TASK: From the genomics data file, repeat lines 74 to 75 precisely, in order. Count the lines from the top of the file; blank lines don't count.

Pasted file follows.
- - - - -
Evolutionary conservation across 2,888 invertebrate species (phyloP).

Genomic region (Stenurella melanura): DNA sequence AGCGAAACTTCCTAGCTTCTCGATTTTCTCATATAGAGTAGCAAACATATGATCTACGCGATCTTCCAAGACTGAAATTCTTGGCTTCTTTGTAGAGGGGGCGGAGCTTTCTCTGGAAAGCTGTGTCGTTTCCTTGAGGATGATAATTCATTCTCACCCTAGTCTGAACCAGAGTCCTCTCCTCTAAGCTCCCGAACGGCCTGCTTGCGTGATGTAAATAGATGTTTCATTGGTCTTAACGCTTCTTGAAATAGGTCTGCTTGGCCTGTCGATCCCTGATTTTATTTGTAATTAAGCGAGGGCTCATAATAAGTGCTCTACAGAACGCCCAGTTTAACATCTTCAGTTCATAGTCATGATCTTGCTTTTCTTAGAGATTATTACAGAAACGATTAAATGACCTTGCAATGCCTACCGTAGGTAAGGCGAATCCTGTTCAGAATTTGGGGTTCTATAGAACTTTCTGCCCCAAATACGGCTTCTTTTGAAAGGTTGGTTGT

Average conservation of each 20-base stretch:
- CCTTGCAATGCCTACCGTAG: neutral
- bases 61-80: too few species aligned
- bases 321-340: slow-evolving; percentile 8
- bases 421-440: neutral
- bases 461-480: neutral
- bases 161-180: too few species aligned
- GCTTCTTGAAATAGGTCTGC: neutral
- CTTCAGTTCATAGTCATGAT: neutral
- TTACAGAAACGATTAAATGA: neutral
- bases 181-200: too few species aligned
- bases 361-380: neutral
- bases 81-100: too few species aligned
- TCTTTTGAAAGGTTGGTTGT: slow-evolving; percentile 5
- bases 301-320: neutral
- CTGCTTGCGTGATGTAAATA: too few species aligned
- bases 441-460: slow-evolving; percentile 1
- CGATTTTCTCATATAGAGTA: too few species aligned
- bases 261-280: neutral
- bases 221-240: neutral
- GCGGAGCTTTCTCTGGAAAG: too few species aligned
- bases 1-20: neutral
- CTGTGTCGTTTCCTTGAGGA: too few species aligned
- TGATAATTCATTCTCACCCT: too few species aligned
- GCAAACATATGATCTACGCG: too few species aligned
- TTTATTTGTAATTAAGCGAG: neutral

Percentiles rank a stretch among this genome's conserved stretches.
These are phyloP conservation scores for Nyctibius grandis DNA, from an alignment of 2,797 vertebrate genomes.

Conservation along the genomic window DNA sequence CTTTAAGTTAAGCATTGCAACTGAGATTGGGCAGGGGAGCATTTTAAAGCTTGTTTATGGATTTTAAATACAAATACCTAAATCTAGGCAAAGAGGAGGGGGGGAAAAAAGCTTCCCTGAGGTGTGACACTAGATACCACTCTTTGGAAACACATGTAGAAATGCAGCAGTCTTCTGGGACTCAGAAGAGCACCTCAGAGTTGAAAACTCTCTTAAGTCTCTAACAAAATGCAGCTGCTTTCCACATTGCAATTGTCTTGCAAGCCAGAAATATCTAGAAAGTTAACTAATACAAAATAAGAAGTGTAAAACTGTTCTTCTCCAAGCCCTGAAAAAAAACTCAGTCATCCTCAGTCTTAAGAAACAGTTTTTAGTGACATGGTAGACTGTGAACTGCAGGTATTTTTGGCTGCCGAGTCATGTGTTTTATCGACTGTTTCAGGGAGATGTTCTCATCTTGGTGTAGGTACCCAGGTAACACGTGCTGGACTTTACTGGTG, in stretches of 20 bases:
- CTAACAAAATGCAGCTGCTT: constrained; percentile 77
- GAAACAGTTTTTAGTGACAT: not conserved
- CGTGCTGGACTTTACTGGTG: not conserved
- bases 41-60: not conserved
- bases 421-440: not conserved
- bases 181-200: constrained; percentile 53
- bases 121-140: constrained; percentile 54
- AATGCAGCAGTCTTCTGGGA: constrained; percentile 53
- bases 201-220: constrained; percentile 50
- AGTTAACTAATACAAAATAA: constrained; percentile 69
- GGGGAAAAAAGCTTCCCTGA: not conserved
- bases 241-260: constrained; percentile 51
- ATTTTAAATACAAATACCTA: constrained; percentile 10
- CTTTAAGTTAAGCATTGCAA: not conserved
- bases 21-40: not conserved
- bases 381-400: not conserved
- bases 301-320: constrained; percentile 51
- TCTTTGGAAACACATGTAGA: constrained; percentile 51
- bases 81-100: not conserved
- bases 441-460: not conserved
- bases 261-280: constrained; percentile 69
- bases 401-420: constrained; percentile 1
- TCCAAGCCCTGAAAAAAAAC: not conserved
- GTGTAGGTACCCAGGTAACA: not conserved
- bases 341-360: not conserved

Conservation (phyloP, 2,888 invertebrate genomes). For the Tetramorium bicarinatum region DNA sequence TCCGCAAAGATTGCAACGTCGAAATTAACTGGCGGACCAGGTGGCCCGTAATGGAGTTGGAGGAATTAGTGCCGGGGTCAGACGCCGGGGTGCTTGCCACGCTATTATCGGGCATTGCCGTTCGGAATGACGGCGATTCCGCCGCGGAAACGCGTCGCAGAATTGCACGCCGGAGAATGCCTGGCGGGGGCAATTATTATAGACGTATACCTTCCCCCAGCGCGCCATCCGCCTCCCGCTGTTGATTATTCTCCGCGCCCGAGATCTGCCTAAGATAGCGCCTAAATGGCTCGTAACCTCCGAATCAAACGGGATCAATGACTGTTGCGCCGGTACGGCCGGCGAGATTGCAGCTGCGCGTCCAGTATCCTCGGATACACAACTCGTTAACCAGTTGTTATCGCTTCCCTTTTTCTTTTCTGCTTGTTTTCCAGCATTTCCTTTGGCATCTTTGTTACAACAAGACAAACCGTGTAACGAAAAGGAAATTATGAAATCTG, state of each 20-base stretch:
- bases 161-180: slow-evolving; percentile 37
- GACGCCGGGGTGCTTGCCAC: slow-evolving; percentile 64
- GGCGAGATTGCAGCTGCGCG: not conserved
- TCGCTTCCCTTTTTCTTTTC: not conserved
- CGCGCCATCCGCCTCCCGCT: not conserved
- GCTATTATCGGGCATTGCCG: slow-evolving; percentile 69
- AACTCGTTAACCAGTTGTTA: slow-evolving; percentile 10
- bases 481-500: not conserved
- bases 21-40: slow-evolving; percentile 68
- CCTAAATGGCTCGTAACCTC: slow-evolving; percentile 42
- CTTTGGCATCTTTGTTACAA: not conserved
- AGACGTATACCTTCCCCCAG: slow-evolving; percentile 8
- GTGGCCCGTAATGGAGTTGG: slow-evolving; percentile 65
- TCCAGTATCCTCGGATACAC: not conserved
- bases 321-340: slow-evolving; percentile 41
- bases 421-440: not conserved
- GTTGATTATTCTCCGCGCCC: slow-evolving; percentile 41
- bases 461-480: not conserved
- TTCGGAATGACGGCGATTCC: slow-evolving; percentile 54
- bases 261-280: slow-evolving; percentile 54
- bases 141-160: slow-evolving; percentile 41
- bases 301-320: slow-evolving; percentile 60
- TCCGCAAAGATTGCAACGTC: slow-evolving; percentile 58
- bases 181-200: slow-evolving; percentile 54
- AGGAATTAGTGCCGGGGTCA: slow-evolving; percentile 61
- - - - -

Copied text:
- GTTGATTATTCTCCGCGCCC: slow-evolving; percentile 41
- bases 461-480: not conserved